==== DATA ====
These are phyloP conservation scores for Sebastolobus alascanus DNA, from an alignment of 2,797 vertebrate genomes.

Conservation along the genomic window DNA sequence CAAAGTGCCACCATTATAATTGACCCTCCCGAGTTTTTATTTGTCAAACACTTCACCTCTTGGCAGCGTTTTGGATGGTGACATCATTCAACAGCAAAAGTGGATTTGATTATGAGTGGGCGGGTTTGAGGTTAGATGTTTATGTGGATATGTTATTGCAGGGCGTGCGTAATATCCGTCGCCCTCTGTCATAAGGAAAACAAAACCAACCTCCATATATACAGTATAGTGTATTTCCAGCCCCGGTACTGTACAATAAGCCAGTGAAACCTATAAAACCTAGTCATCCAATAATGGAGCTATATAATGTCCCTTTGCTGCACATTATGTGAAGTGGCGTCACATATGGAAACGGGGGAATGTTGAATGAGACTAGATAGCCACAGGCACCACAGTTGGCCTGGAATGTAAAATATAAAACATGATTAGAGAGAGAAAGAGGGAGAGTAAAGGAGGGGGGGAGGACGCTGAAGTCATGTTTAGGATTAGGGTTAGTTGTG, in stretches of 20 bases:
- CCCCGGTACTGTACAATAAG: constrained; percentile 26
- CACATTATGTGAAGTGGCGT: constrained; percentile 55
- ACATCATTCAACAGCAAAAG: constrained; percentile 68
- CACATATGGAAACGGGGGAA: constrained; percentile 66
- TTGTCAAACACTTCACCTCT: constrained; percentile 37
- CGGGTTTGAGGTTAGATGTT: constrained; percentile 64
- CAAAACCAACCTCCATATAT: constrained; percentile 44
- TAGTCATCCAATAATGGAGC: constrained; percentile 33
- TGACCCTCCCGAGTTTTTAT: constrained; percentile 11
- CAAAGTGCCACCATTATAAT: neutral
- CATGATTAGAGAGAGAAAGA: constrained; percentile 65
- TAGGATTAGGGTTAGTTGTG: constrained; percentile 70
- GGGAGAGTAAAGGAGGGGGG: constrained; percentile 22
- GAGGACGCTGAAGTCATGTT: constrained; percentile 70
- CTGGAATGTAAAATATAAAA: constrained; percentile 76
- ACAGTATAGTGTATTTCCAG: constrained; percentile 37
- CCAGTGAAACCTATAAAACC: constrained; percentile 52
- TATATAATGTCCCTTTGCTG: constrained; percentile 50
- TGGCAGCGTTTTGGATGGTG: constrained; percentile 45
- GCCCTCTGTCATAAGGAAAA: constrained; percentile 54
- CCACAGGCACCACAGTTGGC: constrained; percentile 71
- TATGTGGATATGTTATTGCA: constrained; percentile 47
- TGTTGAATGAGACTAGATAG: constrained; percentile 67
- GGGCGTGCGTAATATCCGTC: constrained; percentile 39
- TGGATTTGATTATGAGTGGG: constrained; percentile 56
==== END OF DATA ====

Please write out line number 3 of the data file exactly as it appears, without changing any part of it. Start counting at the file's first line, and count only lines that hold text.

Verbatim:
- CCCCGGTACTGTACAATAAG: constrained; percentile 26